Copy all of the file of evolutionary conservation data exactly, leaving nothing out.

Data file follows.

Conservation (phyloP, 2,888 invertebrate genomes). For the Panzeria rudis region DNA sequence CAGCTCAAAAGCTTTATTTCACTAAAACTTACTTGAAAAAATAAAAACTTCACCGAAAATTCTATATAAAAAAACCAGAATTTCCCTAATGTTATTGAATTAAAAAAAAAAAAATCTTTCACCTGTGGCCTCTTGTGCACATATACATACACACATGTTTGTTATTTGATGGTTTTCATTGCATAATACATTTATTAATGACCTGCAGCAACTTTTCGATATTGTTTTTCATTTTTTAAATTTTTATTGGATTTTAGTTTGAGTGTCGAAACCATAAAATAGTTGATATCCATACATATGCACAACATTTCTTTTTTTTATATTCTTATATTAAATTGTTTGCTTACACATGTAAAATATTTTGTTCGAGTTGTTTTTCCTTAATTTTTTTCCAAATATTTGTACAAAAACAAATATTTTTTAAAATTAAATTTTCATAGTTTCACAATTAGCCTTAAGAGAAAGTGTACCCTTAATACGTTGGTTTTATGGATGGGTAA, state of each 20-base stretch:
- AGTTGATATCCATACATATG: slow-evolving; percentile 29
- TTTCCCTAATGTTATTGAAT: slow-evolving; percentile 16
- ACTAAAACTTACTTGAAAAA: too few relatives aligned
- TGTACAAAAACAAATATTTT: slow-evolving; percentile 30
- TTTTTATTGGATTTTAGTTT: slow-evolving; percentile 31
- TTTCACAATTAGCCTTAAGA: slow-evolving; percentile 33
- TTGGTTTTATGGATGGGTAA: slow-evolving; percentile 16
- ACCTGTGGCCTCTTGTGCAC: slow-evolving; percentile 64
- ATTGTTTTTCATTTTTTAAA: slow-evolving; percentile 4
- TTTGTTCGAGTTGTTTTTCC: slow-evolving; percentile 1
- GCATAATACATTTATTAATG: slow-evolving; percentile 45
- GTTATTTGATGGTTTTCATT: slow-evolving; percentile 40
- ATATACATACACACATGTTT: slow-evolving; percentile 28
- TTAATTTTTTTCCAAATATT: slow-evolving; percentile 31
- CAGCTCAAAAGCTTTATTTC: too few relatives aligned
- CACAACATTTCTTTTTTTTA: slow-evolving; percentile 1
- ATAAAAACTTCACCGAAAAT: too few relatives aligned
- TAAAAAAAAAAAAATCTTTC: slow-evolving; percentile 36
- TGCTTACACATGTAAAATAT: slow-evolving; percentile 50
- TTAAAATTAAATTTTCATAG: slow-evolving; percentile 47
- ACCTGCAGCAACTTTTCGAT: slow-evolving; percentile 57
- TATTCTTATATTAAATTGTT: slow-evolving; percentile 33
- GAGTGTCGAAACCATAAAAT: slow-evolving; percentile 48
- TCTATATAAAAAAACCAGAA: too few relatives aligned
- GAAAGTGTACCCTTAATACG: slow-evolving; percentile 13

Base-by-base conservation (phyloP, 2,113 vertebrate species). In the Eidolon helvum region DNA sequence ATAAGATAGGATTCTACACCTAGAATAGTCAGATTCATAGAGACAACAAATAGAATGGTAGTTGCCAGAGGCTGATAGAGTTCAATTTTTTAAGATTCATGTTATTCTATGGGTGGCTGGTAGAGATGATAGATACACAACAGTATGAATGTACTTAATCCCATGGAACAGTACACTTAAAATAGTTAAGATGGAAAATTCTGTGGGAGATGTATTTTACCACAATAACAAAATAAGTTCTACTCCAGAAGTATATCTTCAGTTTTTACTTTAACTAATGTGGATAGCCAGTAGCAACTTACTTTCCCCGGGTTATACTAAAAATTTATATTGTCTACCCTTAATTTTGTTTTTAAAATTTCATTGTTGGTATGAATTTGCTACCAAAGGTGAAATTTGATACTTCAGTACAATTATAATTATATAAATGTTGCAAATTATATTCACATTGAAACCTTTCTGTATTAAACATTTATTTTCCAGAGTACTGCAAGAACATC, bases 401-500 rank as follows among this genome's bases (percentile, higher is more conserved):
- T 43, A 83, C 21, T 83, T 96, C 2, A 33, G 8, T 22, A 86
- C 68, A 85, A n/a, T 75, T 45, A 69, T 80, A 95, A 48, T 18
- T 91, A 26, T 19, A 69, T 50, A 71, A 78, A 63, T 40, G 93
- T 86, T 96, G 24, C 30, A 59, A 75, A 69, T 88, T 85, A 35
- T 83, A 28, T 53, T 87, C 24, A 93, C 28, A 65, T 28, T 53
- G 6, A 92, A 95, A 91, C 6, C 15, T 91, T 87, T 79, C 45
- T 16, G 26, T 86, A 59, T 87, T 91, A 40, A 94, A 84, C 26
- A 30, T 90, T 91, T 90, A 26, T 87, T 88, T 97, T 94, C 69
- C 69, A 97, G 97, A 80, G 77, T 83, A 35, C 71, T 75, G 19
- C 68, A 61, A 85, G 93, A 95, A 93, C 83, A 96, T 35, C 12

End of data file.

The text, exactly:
Conservation (phyloP, 2,888 invertebrate genomes). For the Panzeria rudis region DNA sequence CAGCTCAAAAGCTTTATTTCACTAAAACTTACTTGAAAAAATAAAAACTTCACCGAAAATTCTATATAAAAAAACCAGAATTTCCCTAATGTTATTGAATTAAAAAAAAAAAAATCTTTCACCTGTGGCCTCTTGTGCACATATACATACACACATGTTTGTTATTTGATGGTTTTCATTGCATAATACATTTATTAATGACCTGCAGCAACTTTTCGATATTGTTTTTCATTTTTTAAATTTTTATTGGATTTTAGTTTGAGTGTCGAAACCATAAAATAGTTGATATCCATACATATGCACAACATTTCTTTTTTTTATATTCTTATATTAAATTGTTTGCTTACACATGTAAAATATTTTGTTCGAGTTGTTTTTCCTTAATTTTTTTCCAAATATTTGTACAAAAACAAATATTTTTTAAAATTAAATTTTCATAGTTTCACAATTAGCCTTAAGAGAAAGTGTACCCTTAATACGTTGGTTTTATGGATGGGTAA, state of each 20-base stretch:
- AGTTGATATCCATACATATG: slow-evolving; percentile 29
- TTTCCCTAATGTTATTGAAT: slow-evolving; percentile 16
- ACTAAAACTTACTTGAAAAA: too few relatives aligned
- TGTACAAAAACAAATATTTT: slow-evolving; percentile 30
- TTTTTATTGGATTTTAGTTT: slow-evolving; percentile 31
- TTTCACAATTAGCCTTAAGA: slow-evolving; percentile 33
- TTGGTTTTATGGATGGGTAA: slow-evolving; percentile 16
- ACCTGTGGCCTCTTGTGCAC: slow-evolving; percentile 64
- ATTGTTTTTCATTTTTTAAA: slow-evolving; percentile 4
- TTTGTTCGAGTTGTTTTTCC: slow-evolving; percentile 1
- GCATAATACATTTATTAATG: slow-evolving; percentile 45
- GTTATTTGATGGTTTTCATT: slow-evolving; percentile 40
- ATATACATACACACATGTTT: slow-evolving; percentile 28
- TTAATTTTTTTCCAAATATT: slow-evolving; percentile 31
- CAGCTCAAAAGCTTTATTTC: too few relatives aligned
- CACAACATTTCTTTTTTTTA: slow-evolving; percentile 1
- ATAAAAACTTCACCGAAAAT: too few relatives aligned
- TAAAAAAAAAAAAATCTTTC: slow-evolving; percentile 36
- TGCTTACACATGTAAAATAT: slow-evolving; percentile 50
- TTAAAATTAAATTTTCATAG: slow-evolving; percentile 47
- ACCTGCAGCAACTTTTCGAT: slow-evolving; percentile 57
- TATTCTTATATTAAATTGTT: slow-evolving; percentile 33
- GAGTGTCGAAACCATAAAAT: slow-evolving; percentile 48
- TCTATATAAAAAAACCAGAA: too few relatives aligned
- GAAAGTGTACCCTTAATACG: slow-evolving; percentile 13

Base-by-base conservation (phyloP, 2,113 vertebrate species). In the Eidolon helvum region DNA sequence ATAAGATAGGATTCTACACCTAGAATAGTCAGATTCATAGAGACAACAAATAGAATGGTAGTTGCCAGAGGCTGATAGAGTTCAATTTTTTAAGATTCATGTTATTCTATGGGTGGCTGGTAGAGATGATAGATACACAACAGTATGAATGTACTTAATCCCATGGAACAGTACACTTAAAATAGTTAAGATGGAAAATTCTGTGGGAGATGTATTTTACCACAATAACAAAATAAGTTCTACTCCAGAAGTATATCTTCAGTTTTTACTTTAACTAATGTGGATAGCCAGTAGCAACTTACTTTCCCCGGGTTATACTAAAAATTTATATTGTCTACCCTTAATTTTGTTTTTAAAATTTCATTGTTGGTATGAATTTGCTACCAAAGGTGAAATTTGATACTTCAGTACAATTATAATTATATAAATGTTGCAAATTATATTCACATTGAAACCTTTCTGTATTAAACATTTATTTTCCAGAGTACTGCAAGAACATC, bases 401-500 rank as follows among this genome's bases (percentile, higher is more conserved):
- T 43, A 83, C 21, T 83, T 96, C 2, A 33, G 8, T 22, A 86
- C 68, A 85, A n/a, T 75, T 45, A 69, T 80, A 95, A 48, T 18
- T 91, A 26, T 19, A 69, T 50, A 71, A 78, A 63, T 40, G 93
- T 86, T 96, G 24, C 30, A 59, A 75, A 69, T 88, T 85, A 35
- T 83, A 28, T 53, T 87, C 24, A 93, C 28, A 65, T 28, T 53
- G 6, A 92, A 95, A 91, C 6, C 15, T 91, T 87, T 79, C 45
- T 16, G 26, T 86, A 59, T 87, T 91, A 40, A 94, A 84, C 26
- A 30, T 90, T 91, T 90, A 26, T 87, T 88, T 97, T 94, C 69
- C 69, A 97, G 97, A 80, G 77, T 83, A 35, C 71, T 75, G 19
- C 68, A 61, A 85, G 93, A 95, A 93, C 83, A 96, T 35, C 12